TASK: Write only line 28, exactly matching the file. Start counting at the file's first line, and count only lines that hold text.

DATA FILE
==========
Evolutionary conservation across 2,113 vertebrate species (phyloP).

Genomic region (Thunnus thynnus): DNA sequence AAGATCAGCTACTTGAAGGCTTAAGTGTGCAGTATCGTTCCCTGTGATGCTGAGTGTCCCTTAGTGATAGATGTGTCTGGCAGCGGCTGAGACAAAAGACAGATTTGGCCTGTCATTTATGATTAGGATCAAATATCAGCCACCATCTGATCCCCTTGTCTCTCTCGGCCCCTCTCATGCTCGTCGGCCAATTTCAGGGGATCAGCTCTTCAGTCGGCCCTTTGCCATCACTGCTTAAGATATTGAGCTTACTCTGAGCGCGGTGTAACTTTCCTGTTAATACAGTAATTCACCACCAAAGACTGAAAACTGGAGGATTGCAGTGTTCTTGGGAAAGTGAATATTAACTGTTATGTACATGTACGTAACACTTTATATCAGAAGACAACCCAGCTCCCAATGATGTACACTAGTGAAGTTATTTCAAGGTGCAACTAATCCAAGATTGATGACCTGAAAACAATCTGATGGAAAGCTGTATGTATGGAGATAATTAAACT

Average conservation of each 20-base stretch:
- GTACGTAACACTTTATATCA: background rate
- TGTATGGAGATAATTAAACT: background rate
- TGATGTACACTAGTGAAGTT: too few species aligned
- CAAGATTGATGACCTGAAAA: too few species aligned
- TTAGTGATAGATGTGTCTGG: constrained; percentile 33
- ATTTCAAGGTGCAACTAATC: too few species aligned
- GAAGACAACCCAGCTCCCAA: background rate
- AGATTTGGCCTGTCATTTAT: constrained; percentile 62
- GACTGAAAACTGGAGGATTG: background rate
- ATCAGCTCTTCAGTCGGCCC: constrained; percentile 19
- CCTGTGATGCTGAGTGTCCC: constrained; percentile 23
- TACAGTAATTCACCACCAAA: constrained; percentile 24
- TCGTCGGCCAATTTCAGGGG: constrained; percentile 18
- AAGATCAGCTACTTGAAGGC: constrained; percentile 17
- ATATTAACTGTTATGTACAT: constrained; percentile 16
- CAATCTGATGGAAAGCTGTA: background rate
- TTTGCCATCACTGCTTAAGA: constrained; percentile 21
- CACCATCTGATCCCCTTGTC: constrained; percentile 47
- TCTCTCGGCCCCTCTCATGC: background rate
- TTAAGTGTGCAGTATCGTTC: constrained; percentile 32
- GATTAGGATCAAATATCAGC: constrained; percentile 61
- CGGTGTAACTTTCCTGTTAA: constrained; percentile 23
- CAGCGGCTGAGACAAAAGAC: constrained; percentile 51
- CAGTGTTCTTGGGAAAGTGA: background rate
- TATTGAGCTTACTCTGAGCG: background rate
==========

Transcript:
- TATTGAGCTTACTCTGAGCG: background rate